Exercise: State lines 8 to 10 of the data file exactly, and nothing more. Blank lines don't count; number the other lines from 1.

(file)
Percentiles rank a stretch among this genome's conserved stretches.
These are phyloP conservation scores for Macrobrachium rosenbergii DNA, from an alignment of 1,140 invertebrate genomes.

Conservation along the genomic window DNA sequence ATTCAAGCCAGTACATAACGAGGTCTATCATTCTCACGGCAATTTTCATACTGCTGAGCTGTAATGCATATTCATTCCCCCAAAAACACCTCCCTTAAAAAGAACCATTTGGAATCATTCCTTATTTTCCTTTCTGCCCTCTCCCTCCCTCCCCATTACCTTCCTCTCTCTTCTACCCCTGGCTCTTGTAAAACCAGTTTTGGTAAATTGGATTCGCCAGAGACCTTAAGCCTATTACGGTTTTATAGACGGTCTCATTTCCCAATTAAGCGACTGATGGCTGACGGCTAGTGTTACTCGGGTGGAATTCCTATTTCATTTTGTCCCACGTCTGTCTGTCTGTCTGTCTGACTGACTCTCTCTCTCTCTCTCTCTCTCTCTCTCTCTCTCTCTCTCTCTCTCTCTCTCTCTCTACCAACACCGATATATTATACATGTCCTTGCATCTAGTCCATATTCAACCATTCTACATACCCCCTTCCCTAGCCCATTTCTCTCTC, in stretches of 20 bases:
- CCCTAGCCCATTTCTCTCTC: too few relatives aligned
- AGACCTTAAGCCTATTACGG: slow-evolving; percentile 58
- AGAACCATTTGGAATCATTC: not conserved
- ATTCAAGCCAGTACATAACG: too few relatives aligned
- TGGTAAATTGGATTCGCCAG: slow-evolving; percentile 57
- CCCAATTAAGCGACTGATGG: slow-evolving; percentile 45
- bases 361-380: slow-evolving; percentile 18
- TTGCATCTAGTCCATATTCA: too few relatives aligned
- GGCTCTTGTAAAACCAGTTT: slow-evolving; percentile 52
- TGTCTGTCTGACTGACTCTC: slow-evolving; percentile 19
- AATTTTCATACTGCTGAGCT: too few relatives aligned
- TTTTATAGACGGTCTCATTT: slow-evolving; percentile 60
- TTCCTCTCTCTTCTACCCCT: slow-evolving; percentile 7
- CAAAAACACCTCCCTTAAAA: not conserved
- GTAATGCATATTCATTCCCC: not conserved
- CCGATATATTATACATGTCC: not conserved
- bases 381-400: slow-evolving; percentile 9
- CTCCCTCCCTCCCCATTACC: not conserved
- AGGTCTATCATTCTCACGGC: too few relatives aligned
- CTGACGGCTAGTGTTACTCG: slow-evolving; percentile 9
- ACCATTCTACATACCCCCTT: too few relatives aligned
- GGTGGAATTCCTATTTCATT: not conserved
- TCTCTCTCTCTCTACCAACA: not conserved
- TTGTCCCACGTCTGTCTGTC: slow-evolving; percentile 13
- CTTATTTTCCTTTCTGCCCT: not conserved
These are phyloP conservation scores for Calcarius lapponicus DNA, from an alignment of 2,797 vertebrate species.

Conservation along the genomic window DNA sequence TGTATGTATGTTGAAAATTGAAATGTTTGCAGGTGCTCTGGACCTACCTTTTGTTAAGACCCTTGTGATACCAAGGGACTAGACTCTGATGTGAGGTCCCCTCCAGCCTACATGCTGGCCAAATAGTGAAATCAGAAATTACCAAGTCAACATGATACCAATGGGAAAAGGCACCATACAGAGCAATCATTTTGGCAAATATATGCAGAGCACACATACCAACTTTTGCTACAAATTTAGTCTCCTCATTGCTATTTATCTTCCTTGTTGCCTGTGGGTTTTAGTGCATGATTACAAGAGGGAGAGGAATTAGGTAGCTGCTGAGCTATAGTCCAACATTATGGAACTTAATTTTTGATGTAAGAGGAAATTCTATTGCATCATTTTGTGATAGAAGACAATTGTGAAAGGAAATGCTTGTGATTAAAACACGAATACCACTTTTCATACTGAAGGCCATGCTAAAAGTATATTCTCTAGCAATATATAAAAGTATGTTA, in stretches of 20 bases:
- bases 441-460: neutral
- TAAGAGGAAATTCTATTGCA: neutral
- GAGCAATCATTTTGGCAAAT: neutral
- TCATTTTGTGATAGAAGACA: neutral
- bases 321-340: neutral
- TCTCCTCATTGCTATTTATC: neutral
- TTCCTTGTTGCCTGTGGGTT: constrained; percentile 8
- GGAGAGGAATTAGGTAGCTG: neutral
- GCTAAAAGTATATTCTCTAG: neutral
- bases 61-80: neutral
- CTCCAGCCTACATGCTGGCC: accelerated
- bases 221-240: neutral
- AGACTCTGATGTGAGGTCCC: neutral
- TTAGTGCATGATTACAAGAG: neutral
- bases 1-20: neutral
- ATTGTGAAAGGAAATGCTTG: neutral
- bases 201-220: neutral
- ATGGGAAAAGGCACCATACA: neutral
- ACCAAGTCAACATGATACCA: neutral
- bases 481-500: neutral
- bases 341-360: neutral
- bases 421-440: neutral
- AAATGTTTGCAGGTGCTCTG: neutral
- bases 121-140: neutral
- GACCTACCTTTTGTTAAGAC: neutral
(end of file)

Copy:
- TGGTAAATTGGATTCGCCAG: slow-evolving; percentile 57
- CCCAATTAAGCGACTGATGG: slow-evolving; percentile 45
- bases 361-380: slow-evolving; percentile 18